On the heels of her Rumpus post on the lack of diversity in the New York Times Book Review Roxane Gay has started taking names. Literally. She’s compiling a public database of working writers of color.
Ursula K. Le Guin has died at the age of 88, according to the New York Times and Le Guin's family. The prolific science fiction and fantasy writer — best known for her Earthsea series and The Left Hand of Darkness — explored themes like politics, gender, religion, and environmentalism. However, Le Guin wrote across genre and published over 20 novels, 100 short stories, 7 essay collections, 13 children's books, 5 volumes of translation, and a writer's guide. No stranger to awards, Le Guin most recently won the 2017 Hugo Award for Best Related Work for Words Are My Matter: Writings About Life and Books, 2000-2016. From our archives: The Millions interview with Le Guin from 2013.
Yet another open archive for your summer reading enjoyment: the Baffler ("the Journal that Blunts the Cutting Edge"), as part of a website redesign, has made available its entire back catalog of commentary and fiction. Might I suggest starting with this now-charmingly-antiquated piece on marketing to the youthful "hipster" generation? (The Paris Review has other suggestions. It's hard to go wrong.)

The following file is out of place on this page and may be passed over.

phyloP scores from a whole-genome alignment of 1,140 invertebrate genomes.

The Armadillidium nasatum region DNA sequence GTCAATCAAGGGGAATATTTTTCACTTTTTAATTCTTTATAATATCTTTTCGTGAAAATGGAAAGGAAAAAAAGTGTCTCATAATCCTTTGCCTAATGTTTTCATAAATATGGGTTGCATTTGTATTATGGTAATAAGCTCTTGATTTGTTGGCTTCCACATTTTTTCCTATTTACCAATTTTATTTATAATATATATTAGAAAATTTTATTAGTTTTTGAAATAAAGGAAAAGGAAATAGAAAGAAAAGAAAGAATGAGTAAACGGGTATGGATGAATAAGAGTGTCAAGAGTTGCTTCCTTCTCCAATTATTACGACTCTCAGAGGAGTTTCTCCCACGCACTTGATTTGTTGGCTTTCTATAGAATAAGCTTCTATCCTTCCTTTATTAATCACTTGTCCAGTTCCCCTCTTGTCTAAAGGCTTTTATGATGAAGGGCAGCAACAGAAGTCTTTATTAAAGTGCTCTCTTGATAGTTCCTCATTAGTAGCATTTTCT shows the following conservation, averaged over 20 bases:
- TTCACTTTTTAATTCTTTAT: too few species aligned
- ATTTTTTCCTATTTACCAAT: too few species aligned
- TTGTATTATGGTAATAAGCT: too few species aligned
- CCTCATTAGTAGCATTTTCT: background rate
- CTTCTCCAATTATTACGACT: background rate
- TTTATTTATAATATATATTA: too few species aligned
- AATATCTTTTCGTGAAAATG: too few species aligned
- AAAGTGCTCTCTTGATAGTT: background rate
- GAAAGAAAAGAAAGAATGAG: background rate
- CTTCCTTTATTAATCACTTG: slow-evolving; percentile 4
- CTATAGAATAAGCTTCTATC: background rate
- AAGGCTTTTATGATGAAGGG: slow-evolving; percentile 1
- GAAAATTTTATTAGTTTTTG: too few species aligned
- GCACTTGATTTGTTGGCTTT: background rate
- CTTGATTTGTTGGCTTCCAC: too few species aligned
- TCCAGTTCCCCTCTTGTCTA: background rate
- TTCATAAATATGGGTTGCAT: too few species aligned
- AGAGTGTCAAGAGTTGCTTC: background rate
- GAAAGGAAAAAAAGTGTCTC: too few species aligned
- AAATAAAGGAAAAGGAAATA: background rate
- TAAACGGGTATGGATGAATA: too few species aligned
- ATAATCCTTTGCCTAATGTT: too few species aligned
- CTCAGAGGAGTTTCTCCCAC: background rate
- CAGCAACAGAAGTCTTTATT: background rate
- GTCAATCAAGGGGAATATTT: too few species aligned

n+1's Research Collective has posted the introduction to Ellen Willis's No More Nice Girls: Countercultural Essays (1992), and plans to post a series of essays by the seamless activist and writer-- "Her refusal to subsume her personality to a movement, or to ignore the things that were important to her, remains an inspiration."
“The way (Yeats) puts down a man’s head & a woman’s head side by side, or face to face, is terrifying, two irreducible singlenesses & the impassable immensity between.” The Paris Review has published a brief, fascinating letter written by Samuel Beckett to his aunt Cissie Sinclair containing an original poem and some positive criticism of the painter Jack B. Yeats. Top it off with this essay by Elizabeth Winkler about language, style, and translation–and how any of that might help to make sense of Beckett’s convoluted legacy.